When it comes to the actual gameplay, Ultimate Ninja Impact is a bit of a combination of the Dynasty Warriors games and Naruto Shippuden Legends: Akatsuki Rising. You send Naruto or one of his ninja comrades off into the field on a mission, wiping out enemies to complete objectives. Characters have ninjutsu attacks, general melee attacks, projectiles, and a dash move assigned to different buttons. As you proceed through a mission, a handful of objectives will pop up, requiring players to get to certain areas of the maps and defeat certain enemies. On very rare occasions, usually at the end of a chapter, there’ll be a big boss battle with a special finishing blowthat involves a QTE segment.
There are a few annoyances that spring up during missions. The biggest is that the enemies group you’re hunting down is difficult to sometimes find. The map is just an approximation. Even so, when you get to the group some of them will just disappear because it seems Ultimate Ninja Impact just isn’t capable of handling more than 10~15 characters on screen at a time. Which means you have to keep pressing the lock-on button and adjusting the camera to find them all.
The game has 23 characters to play as and you’ll primarily have to unlock them. Quite a few favorites are absent this time around apologies if you a fan of other Konoha 11 characters aside from Naruto, Sasuke, Sakura, Shikamaru, Rock Lee, and Hinata. Even Naruto’s teammate Sai is conspicuously absent. You also unlock cards, which are used to augment characters’ skills. Yes, they level up as you play and get stronger, but equipping cards can boost things like health and chakra. There’s also stuff like music and images to collect.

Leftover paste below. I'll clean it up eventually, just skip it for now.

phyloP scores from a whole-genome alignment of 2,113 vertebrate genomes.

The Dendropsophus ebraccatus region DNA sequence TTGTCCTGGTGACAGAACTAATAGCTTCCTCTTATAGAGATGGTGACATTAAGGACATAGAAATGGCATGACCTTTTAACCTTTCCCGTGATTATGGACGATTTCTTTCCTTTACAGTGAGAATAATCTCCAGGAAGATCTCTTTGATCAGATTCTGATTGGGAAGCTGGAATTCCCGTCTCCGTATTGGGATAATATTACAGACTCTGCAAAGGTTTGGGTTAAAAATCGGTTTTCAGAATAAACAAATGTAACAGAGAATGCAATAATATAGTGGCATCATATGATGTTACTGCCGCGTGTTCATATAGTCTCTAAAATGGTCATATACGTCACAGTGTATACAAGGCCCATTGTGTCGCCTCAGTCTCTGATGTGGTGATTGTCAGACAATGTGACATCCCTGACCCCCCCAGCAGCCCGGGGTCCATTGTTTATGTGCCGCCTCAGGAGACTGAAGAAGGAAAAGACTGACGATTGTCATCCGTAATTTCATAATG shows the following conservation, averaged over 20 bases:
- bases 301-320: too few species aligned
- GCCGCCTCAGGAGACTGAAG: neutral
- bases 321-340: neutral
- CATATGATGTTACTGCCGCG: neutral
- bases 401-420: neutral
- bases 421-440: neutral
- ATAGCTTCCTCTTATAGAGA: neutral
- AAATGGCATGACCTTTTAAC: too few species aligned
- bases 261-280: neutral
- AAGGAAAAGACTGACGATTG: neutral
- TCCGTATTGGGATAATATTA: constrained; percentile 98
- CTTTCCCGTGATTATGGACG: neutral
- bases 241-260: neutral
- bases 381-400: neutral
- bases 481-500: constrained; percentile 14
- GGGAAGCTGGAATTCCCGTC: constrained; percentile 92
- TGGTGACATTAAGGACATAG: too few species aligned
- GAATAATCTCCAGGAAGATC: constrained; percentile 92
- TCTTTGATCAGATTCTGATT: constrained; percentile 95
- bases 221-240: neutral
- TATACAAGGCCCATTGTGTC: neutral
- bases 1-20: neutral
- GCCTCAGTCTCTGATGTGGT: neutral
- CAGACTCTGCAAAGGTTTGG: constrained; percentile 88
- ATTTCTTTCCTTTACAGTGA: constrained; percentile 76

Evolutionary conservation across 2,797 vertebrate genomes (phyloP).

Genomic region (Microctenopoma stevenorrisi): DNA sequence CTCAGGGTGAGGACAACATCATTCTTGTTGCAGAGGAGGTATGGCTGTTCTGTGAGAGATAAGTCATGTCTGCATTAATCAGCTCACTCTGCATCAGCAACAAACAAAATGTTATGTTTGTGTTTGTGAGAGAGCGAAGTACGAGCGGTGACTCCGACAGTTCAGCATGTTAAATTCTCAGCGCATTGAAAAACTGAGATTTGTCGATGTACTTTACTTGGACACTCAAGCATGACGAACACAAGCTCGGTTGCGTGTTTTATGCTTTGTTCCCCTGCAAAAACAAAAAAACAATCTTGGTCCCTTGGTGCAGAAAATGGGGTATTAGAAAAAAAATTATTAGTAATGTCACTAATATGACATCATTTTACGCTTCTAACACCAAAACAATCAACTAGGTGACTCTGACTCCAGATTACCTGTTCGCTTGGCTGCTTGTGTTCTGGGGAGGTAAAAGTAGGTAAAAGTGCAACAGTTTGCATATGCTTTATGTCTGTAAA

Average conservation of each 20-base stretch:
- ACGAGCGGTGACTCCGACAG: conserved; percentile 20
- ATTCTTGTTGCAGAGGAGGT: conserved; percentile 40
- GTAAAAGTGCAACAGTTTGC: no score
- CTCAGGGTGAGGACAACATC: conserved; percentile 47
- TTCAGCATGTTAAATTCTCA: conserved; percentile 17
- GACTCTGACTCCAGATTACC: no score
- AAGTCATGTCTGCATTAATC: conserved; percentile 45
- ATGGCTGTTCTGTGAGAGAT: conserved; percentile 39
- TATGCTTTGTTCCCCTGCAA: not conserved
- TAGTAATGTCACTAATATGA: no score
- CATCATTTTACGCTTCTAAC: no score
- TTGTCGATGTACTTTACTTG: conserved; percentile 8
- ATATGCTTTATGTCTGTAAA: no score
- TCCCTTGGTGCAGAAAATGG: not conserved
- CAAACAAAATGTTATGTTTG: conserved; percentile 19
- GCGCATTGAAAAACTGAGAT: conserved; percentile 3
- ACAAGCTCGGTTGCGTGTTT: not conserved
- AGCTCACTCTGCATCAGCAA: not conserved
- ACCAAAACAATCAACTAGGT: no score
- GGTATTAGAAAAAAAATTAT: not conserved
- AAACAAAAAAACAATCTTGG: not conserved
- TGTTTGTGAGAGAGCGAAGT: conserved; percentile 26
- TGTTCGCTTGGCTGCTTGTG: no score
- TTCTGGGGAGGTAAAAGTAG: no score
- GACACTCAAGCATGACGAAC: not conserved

Ah, the cards. I really dislike the cards. I think they’re a good system in theory. Especially since you can use NP, Ultimate Ninja Impact‘s currency, to upgrade them. However, collecting them outside of missions and snagging them from map squares is a pain. You can also purchase individual cards or card packs from stores. This is where it’s a rip-off. For example, a Chunin pack of five cards is 3,000NP. The card pieces you get are random. Now, I had just started the game, been playing less than a half hour and purchased a Chunin pack right away. I only received three card pieces. Three! The other two were duplicates, and the game automatically pays you back for those. Now, if dupes were actually worth something, it’d be no big deal. But you typically only get between 100-300NP per dupe.
An extra single player mission mode is unlocked after passing a certain point in the first chapter of Ultimate Road. Here, there’s a brief mission to complete and players can use any character they like. It’s a nice diversion if you just want a really quick adventure without getting invested in the story mode, but I really prefer the Ultimate Road missions better. There’s also a nearly identical Tag Mission mode, which involves using ad-hoc wireless to work cooperatively with a friend who also owns the game to complete objectives. It’s much smaller though, as it only has a little over 20 missions.
Naruto Shippuden: Ultimate Ninja Impact isn’t as strong as the Dynasty Warriors games it mimics. The customization isn’t as extensive, AI isn’t as reactive, and there isn’t as much diversity in terms of playable characters. Provided you press start to skip over some of the tedious and familiar conversation segments plus have a high tolerance for collecting card duplicates, Ultimate Ninja Impact has its moments.
Food for Thought